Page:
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Free Animation! | Welcome Spring with 3 Refreshing Ryan Larkin Shorts

Free Animation! | Welcome Spring with 3 Refreshing Ryan Larkin Shorts

Free Animation! | Welcome Spring with 3 Refreshing Ryan Larkin Shorts

Mesmerizing and verging on the psychedelic, Ryan Larkin’s early shorts are always a breath of fresh air.

A visual artist first, Larkin attended the Montreal Museum of Fine Arts’ Art School, where he studied under Group of Seven painter Arthur Lismer (our short film about Lismer here) before joining the Film Board in the early 1960s. There, he learned animation techniques from Norman McLaren and soon went on to craft his own inimitable style.


Photo: Looking almost too young to smoke, a dapper young Larkin poses in front of charcoal sketches from Syrinx (1965), his first film.


Photo: A slightly older Larkin, goofing off for the photographer.


Photo: A groovy Larkin from the early 1970s. ~ Long hair, don’t care. ~

Celebrate springtime, which officially sprung this week, with these 3 groovy shorts from this animation pioneer.

Cityscape (1966)

Cityscape is Larkin’s second film. Just over a minute in length, it shows, in chiaroscuro, a curious landscape through which one man (many?) evolve in surprising ways. Drawn in charcoal, the film rests on strong contrasts between light and dark, foreground and background, and is propelled by the interaction between the lush, breathing scenery and the silhouettes moving through it (being turned into it?). Check it out below.

Cityscape , Ryan Larkin, provided by the National Film Board of Canada

Walking (1968)

Nominated for an Academy Award, Walking is Ryan Larkin’s best-known film. Using a variety of techniques and displaying a real eye for movement, the 5-minute short is a masterful study of how people go about putting one foot ahead of the other. Just stunning.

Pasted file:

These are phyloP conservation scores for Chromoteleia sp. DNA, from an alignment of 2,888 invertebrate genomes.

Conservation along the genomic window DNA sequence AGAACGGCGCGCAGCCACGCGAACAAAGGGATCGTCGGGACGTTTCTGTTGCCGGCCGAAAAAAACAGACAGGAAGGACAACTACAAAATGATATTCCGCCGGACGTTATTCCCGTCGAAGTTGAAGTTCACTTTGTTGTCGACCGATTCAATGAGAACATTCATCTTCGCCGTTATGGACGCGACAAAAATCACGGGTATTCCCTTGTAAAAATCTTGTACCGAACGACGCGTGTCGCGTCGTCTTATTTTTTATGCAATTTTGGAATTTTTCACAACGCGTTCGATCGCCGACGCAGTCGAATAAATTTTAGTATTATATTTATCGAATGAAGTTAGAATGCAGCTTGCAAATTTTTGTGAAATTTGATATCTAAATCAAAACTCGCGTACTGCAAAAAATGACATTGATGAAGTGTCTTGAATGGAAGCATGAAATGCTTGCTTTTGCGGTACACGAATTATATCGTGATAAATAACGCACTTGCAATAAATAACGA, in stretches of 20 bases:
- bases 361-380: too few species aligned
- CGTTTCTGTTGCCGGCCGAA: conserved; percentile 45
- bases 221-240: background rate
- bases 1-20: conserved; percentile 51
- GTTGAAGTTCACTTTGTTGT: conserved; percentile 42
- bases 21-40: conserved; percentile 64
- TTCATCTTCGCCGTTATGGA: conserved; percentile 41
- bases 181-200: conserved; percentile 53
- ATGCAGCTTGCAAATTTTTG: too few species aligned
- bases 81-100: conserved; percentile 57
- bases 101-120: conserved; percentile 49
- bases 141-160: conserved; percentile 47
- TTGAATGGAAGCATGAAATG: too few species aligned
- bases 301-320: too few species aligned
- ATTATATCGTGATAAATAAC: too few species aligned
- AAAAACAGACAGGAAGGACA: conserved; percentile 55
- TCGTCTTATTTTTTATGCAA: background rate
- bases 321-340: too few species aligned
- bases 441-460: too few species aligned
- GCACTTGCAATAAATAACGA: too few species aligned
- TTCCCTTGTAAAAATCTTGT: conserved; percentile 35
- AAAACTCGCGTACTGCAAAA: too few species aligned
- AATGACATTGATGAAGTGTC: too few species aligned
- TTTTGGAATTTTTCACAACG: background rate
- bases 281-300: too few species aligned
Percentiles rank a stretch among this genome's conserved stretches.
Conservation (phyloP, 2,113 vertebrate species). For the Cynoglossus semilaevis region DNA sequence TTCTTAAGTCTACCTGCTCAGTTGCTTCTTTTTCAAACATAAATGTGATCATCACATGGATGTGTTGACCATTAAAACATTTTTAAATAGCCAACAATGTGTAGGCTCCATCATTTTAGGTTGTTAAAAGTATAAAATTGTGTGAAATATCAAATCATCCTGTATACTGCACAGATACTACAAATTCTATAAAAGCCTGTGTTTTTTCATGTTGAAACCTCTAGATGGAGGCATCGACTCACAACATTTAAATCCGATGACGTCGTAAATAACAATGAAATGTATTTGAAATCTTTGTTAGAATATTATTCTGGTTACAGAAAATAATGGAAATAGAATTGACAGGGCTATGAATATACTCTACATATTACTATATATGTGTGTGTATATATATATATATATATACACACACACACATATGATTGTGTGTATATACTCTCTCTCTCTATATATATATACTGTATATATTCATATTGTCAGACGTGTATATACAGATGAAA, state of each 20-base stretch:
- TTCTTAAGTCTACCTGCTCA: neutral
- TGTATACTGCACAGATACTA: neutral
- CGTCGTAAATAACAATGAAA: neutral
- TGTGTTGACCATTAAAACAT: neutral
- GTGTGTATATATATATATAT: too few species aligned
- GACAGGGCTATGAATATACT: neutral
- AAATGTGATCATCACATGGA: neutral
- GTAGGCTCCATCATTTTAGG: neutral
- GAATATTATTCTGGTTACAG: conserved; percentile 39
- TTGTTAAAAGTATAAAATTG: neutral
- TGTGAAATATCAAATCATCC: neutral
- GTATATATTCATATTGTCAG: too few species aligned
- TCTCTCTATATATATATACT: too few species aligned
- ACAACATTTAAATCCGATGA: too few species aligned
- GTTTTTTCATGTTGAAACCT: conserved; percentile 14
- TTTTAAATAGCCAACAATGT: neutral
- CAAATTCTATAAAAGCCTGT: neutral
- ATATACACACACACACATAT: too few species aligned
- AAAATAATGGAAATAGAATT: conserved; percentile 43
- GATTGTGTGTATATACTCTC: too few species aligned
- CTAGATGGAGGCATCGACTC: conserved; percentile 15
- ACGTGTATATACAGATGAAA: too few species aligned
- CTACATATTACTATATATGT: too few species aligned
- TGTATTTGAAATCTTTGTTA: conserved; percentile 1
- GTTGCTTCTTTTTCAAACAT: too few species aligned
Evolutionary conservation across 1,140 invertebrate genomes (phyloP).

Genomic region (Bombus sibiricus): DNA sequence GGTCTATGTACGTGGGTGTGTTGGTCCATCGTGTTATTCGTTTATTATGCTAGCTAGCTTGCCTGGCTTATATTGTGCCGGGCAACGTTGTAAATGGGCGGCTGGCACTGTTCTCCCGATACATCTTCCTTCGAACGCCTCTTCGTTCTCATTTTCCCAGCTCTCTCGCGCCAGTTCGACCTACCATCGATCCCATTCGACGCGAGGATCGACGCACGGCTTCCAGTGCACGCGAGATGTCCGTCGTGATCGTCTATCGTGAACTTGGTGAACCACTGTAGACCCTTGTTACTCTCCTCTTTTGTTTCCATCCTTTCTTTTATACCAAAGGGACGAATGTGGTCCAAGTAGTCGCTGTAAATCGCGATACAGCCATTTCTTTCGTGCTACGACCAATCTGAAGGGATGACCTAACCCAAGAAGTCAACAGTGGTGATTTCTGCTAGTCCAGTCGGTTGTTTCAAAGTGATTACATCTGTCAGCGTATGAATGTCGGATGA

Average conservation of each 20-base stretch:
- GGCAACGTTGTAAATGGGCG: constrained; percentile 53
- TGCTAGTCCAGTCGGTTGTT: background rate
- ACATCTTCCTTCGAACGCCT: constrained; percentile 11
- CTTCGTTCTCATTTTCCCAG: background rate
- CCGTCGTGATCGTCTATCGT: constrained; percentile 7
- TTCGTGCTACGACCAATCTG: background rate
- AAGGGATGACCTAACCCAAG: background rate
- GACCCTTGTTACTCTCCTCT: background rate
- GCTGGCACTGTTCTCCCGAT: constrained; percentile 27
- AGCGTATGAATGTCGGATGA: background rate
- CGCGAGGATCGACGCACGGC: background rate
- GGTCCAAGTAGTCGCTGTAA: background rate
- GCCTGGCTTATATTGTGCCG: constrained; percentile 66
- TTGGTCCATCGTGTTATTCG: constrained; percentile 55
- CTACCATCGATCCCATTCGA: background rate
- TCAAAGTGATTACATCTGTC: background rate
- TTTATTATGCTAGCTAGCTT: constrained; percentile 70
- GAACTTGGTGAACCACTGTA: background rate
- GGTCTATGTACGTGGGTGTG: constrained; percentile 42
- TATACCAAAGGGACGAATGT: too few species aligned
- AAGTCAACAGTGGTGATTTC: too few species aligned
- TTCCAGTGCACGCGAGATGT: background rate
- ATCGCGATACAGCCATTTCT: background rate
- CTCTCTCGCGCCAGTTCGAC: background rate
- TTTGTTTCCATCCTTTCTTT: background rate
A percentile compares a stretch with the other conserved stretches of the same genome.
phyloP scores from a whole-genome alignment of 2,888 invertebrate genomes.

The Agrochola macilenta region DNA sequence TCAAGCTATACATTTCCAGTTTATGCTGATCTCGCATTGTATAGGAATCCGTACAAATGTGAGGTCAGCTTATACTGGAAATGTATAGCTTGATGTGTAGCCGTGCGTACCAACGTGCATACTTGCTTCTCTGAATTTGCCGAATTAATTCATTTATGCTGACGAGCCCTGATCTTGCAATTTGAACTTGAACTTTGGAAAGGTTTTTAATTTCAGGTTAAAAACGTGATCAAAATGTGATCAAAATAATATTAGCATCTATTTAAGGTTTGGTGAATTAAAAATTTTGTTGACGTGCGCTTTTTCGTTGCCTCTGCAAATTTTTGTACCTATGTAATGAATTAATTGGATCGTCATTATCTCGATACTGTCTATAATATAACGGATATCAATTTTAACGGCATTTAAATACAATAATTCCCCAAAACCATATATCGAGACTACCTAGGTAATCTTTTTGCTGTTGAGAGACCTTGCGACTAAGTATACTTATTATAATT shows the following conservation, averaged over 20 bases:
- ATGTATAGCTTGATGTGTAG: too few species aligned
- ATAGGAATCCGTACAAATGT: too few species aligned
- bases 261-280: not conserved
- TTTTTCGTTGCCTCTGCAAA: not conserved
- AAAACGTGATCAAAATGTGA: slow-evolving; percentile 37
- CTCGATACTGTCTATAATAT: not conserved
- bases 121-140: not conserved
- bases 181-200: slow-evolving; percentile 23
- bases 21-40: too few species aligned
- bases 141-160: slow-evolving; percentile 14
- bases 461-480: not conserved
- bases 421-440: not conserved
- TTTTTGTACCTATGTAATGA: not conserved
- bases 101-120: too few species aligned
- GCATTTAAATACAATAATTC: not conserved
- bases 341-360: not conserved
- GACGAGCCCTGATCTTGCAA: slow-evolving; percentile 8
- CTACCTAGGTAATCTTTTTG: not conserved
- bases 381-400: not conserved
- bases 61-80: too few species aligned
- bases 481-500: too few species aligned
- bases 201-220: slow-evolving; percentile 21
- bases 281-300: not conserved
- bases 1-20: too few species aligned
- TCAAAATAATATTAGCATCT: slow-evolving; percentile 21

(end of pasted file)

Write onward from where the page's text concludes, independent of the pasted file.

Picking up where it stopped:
Walking, Ryan Larkin, provided by the National Film Board of Canada

Street Musique (1972)

Unbridled and hypnotizing, Street Musique is a playful visual improvisation inspired by musicians busking on the street. In typical Ryan Larkin fashion, there isn’t much to chew on, narratively, but the quick succession of images and techniques, here richly coloured and mandala-like, there simple lines that twist and transmogrify into dozens of boisterous creatures and motions, make for a unique and oddly satisfying 8-minute trip.

Street Musique, Ryan Larkin, provided by the National Film Board of Canada

For more on Ryan Larkin, check out Ryan, Chris Landreth’s Oscar-winning portrait of Larkin, which explores his darker later years, and Spare Change, Larkin’s last film, completed posthumously with the assistance of Laurie Gordon and a team of young and devoted animators.

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  1. I knew Ryan in the late 60’s, I was at the time attending Emily Carr School of Art and design. Although he worked for the Film Board camera time was at a premium so he often worked at the school in the basement film animation studio. I help Ryan shoot many portions of Walking and Street Misique. Still, have a few ink drawings of his and 8 mm film from the sessions that he passed on that wasn’t used. Ryan was a true artist and one of a kind.

    — lorncell,
  2. Mesmerizing. The ability to draw the flow of human energy is a rare and impressive gift. Outstanding.

    — Andrea Kelly,
  3. inspiring free flowing energy

    — Leona Cochrane,
  4. Thank you as always for breathing life into our common humanity by showcasing it’s art.

    — Stephen Verchinski,
  5. very nice. enjoyed them all. very uplifting and freeing. great talent.

    — jp,
  6. Thank you! I had not seen these short masterpieces before.

    — gul ramani,

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